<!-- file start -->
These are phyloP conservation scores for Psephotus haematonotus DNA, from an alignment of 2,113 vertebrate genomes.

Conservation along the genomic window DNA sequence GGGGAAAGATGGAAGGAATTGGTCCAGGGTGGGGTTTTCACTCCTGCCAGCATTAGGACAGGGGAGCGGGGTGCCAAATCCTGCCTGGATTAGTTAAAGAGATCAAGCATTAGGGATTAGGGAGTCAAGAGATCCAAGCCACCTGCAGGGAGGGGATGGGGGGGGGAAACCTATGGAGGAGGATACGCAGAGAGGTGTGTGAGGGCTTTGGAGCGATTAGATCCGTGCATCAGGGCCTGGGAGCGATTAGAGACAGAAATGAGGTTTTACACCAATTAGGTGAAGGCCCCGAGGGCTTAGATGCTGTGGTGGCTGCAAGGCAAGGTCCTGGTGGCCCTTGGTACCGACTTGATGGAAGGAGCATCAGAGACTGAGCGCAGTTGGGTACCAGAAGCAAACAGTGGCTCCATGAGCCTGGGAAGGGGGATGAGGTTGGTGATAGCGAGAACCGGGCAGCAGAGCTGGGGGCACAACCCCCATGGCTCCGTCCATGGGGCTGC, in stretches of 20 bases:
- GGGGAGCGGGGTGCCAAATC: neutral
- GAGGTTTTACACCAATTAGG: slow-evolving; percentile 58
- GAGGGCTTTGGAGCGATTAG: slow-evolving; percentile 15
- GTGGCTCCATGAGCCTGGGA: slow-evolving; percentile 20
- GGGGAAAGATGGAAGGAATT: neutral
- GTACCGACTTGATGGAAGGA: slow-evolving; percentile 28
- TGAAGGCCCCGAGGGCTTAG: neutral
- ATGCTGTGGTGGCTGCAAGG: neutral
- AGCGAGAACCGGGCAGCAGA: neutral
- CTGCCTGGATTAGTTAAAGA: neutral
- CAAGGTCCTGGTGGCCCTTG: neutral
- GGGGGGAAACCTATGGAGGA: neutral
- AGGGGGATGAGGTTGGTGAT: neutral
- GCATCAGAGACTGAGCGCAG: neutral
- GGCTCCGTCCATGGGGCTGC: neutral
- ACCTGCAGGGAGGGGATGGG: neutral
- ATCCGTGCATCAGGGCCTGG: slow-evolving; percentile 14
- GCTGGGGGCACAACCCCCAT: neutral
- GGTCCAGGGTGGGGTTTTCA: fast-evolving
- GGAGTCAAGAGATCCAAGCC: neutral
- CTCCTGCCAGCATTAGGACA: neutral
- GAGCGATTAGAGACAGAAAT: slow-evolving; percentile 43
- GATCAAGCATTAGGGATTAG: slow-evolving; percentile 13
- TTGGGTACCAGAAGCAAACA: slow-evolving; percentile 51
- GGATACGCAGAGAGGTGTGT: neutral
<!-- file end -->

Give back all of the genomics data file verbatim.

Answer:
These are phyloP conservation scores for Psephotus haematonotus DNA, from an alignment of 2,113 vertebrate genomes.

Conservation along the genomic window DNA sequence GGGGAAAGATGGAAGGAATTGGTCCAGGGTGGGGTTTTCACTCCTGCCAGCATTAGGACAGGGGAGCGGGGTGCCAAATCCTGCCTGGATTAGTTAAAGAGATCAAGCATTAGGGATTAGGGAGTCAAGAGATCCAAGCCACCTGCAGGGAGGGGATGGGGGGGGGAAACCTATGGAGGAGGATACGCAGAGAGGTGTGTGAGGGCTTTGGAGCGATTAGATCCGTGCATCAGGGCCTGGGAGCGATTAGAGACAGAAATGAGGTTTTACACCAATTAGGTGAAGGCCCCGAGGGCTTAGATGCTGTGGTGGCTGCAAGGCAAGGTCCTGGTGGCCCTTGGTACCGACTTGATGGAAGGAGCATCAGAGACTGAGCGCAGTTGGGTACCAGAAGCAAACAGTGGCTCCATGAGCCTGGGAAGGGGGATGAGGTTGGTGATAGCGAGAACCGGGCAGCAGAGCTGGGGGCACAACCCCCATGGCTCCGTCCATGGGGCTGC, in stretches of 20 bases:
- GGGGAGCGGGGTGCCAAATC: neutral
- GAGGTTTTACACCAATTAGG: slow-evolving; percentile 58
- GAGGGCTTTGGAGCGATTAG: slow-evolving; percentile 15
- GTGGCTCCATGAGCCTGGGA: slow-evolving; percentile 20
- GGGGAAAGATGGAAGGAATT: neutral
- GTACCGACTTGATGGAAGGA: slow-evolving; percentile 28
- TGAAGGCCCCGAGGGCTTAG: neutral
- ATGCTGTGGTGGCTGCAAGG: neutral
- AGCGAGAACCGGGCAGCAGA: neutral
- CTGCCTGGATTAGTTAAAGA: neutral
- CAAGGTCCTGGTGGCCCTTG: neutral
- GGGGGGAAACCTATGGAGGA: neutral
- AGGGGGATGAGGTTGGTGAT: neutral
- GCATCAGAGACTGAGCGCAG: neutral
- GGCTCCGTCCATGGGGCTGC: neutral
- ACCTGCAGGGAGGGGATGGG: neutral
- ATCCGTGCATCAGGGCCTGG: slow-evolving; percentile 14
- GCTGGGGGCACAACCCCCAT: neutral
- GGTCCAGGGTGGGGTTTTCA: fast-evolving
- GGAGTCAAGAGATCCAAGCC: neutral
- CTCCTGCCAGCATTAGGACA: neutral
- GAGCGATTAGAGACAGAAAT: slow-evolving; percentile 43
- GATCAAGCATTAGGGATTAG: slow-evolving; percentile 13
- TTGGGTACCAGAAGCAAACA: slow-evolving; percentile 51
- GGATACGCAGAGAGGTGTGT: neutral